Things we learned about the Sharks

Following the conclusion of the Currie Cup, CRAIG LEWIS pinpoints three takeaways from the Sharks’ season with them finishing as runners-up.

Talented youngsters banked some invaluable experience

In the recent Currie Cup final, former Junior Springboks such as Jaden Hendrikse, Dylan Richardson, JJ van der Mescht and Fez Mbatha were all part of the starting lineup.

These youngsters – and several others – all enjoyed a memorable season gaining plenty of game time, and despite an agonising defeat in the title decider, the Sharks will take heart from the fact that important building blocks have been laid as a solid foundation for future success.

As the Sharks move into northern-hemisphere competition, they will need to balance talented youngsters with more experienced campaigners who have more experience of those conditions, but this past domestic season certainly allowed for a new generation of players to undergo important learning curves.

There’s a need to add more variety to their play

In the lead-up to the Currie Cup final, Vodacom Bulls coach Jake White was asked what he expected to face from the Sharks: ‘They kick more than any other team,’ he commented.

‘That style works for them. Curwin [Bosch] drops back behind all his teammates and kicks up-and-unders. It either comes off or it doesn’t, and the way you stop it is to make sure you secure possession, and don’t give them scraps to counter attack from contestable kicks.’

It was a similar assertion from most opposition players and coaches during the course of the season, with the Sharks’ identity as a prolific kicking team having become clear to see.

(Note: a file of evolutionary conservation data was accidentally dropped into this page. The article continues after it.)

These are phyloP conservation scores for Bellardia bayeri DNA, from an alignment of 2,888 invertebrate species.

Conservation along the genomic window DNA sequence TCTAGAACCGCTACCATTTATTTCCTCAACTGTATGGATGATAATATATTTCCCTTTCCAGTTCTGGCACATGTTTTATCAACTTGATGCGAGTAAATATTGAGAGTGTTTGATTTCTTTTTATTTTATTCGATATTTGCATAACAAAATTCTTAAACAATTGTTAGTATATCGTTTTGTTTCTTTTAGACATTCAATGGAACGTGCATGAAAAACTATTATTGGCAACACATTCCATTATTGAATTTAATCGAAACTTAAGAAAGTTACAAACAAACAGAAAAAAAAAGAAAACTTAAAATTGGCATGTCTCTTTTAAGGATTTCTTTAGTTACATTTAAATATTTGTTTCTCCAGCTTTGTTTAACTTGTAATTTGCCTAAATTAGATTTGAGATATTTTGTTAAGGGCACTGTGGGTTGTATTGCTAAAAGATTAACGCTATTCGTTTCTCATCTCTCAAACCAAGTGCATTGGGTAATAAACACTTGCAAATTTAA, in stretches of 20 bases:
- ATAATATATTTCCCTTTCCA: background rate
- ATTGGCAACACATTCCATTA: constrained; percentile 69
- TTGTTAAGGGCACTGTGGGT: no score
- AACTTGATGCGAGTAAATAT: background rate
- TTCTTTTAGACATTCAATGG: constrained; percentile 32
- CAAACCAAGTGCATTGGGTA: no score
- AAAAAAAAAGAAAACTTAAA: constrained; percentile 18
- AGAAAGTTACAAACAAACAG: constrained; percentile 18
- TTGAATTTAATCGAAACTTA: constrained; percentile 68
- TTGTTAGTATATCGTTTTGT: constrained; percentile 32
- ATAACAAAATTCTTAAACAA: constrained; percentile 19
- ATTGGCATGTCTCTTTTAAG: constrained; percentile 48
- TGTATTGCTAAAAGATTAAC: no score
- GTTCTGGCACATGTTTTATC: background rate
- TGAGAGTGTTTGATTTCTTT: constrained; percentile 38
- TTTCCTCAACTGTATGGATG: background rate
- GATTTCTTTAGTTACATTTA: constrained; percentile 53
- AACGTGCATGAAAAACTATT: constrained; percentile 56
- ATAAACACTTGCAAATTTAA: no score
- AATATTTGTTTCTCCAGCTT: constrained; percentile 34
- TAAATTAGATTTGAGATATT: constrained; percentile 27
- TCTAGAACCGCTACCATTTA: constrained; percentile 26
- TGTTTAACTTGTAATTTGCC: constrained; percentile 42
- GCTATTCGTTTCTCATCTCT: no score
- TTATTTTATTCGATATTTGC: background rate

Yet, when the Sharks struggled with any inaccuracy of the kick-chase, or failed to have the field position and forward dominance to provide front-foot ball, the tactics became a bit predictable and one-dimensional at times.

The Sharks’ ability to vary their game will be something worth taking a closer look at during this short ‘off season’, but adaptability in approach would also be influenced by playing personnel, with new recruits to add depth in certain positions likely to bolster the options available to the Durban-based side.

ALSO READ: Bosch shouldn’t be a scapegoat

Sharks continue to lead on transformation front

A transparent policy towards transformation, fostering a culture of inclusivity and diversity, is something the Sharks have undoubtedly been getting right for some time.

Just before the Currie Cup final, a tally of the numbers in a graphic from Netwerk24 showed that 61% of the Sharks’ player demographics throughout the competition were players of colour, significantly more than most other sides (WP Rugby were next with 47%).

There could be no arguments or questions around the Sharks’ selections being entirely merit-based, and their squad balance and manner in which they’ve embraced transformation should be celebrated.

COLUMN: Sharks ‘see colour’

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Craig Lewis